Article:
Only in India have I experienced the sensation of pre-established schemata not being capable of containing the object of my observations, of my research, which is indubitably first and foremost literary, but forced gradually to move towards other settings, in an incessant back and forth between disciplines. The “incredible geography” of this country, which so often is simply not to be grasped and is not containable, leaves its mark on every single aspect of its life, and cultural production is no exception.

Anyone who has seen Lagaan, by Ashutosh Gowariker (2001), has certainly realised how a cricket match, conveyed via the bold and deft use of a hand-held camera – a hand with a pronounced historical and geographical awareness – can become not simply a metaphor, but a description of a historical process, an incisive Technicolor summary of the struggle for independence, and even of the romance between Prime Minister Nehru and Lady Mountbatten. But I would assert that Gowariker goes still further: in the moment in which he visualises the delimitation of the improvised cricket pitch, he transforms this locus into a public space, in which the colonial subject becomes a social player, crafting his or her own history.

Still considering high-budget cinematographic productions in the media gaze, I would say that Monsoon Wedding, by Mira Nair, also offers a glimpse of a much denser fabric of social and anthropological nuances between the folds of the musical.[12] However, venturing a little further, and moving beyond the works that large-scale distributors cautiously present on Western screens, we find extremely interesting independent productions (unfortunately shown only at festivals or on the anti-globalisation circuit) such as War and Peace (India 2002). The film has nothing to do with Tolstoy, but was made instead by Anand Patwardhan and Simantini Dhuru, filmmakers and activists in the civil rights movements, who shot and edited it in 2001/2002. It is a documentary, a historical essay, a reflection on pacifism, militarism, Hindu nationalism, on castes, on dalit. But also on the globalised world that was prefigured in Hiroshima and stopped off at Ground Zero.[13]

I am stressing this point because I am convinced that a map, albeit partial, of Indian cultural production cannot avoid reflecting on cinema (from the masterpieces of Satyajit Ray to contemporary cinema – Bengali, Tamil, Keralita – parallel to the Bollywood productions that have now gained such fame) and video, both from the historical perspective and in terms of how production is now articulated. This gives rise to something that already appeared obvious in the literary context, namely that research – anthropological, historical, social – and artistic experimentation intersect and are interlaced, so that it becomes difficult, for example, not to consider how post-colonial studies and subaltern studies - with such significant contributions from the country’s academics, both in India and throughout the diaspora - will filter through into this context. I am of course thinking of Gayatri C. Spivak, Arjun Appadurai, Dipesh Chakravarty, Homi Bhabha, Shaid Amin, Partha Chatterjee; of Meenakhsi Mukherjee’s essays on literary criticism; but also of a publisher and intellectual such as the much-lamented Ravi Dayal – a representative of a species that is endangered in the West, dominated as it is by large publishing houses – who had the courage to set up and remain directly involved with crucial journals such as “Subaltern Studies” and “Civil Lines”, which has a different intent and focuses on different topics.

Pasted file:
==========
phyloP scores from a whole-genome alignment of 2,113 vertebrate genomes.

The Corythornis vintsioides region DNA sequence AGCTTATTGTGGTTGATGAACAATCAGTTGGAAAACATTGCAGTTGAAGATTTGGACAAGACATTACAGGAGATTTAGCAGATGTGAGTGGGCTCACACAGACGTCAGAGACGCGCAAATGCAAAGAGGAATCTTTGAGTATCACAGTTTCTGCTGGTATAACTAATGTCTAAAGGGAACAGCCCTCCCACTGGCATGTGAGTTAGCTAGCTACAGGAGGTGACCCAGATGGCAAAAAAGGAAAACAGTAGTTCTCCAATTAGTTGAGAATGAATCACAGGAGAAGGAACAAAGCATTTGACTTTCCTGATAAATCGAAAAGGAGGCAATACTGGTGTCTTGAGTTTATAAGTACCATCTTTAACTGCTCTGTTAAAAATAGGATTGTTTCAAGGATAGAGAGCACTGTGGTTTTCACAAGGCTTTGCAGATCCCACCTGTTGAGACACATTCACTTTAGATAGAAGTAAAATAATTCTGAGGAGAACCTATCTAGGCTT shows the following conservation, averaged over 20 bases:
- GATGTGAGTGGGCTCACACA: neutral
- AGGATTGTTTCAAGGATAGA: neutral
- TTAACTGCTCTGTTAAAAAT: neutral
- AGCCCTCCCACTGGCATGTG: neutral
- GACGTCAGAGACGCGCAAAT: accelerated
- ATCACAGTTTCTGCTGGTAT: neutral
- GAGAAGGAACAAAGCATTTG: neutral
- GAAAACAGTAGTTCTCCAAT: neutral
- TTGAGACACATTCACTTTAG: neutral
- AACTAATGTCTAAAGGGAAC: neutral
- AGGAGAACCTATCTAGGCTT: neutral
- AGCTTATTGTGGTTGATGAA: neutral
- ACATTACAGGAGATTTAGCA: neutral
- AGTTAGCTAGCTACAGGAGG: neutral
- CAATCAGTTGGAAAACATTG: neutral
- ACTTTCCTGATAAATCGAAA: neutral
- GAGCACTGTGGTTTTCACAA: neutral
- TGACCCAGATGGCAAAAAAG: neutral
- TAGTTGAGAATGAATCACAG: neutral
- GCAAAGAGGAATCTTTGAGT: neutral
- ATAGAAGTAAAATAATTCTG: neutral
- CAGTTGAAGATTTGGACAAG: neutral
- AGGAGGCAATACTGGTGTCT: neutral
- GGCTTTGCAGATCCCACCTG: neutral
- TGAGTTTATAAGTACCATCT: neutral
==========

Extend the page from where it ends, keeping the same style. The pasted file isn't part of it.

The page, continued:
And I am thinking of publishing houses with an explicit feminist agenda, such as Women Unlimited[14] and Zubaan[15] in Delhi, Stree & Samya[16] in Calcutta. I am thinking of Seagull[17], also in Calcutta, which is translating the complete works of Mahasveta Devi. I am thinking of magazines like “Gallerie”[18] and “The Little Magazine”[19]. I mention this to convey the methodical work of transmission, exchange, cultural synthesis underway on the subcontinent.

Probably linguistic pluralism, together with history, both ancient and recent, feed the cultural fervour of the sub-continent; these lead one to put one’s own point of view into perspective at the very moment in which, having to present it, one has to translate it too. In order to be able to live together, communities united by belonging to the same ethnic and religious group, yet separated by language, have of necessity acquired a suppleness, which, while it does not succeed in eliminating the injustices of the caste system nor in resolving the dramas of conflicts between communities, helps nonetheless to explore and understand, and contributes to creating a thick fabric of initiatives, a tightly knit interweaving of political activism and intellectual commitment.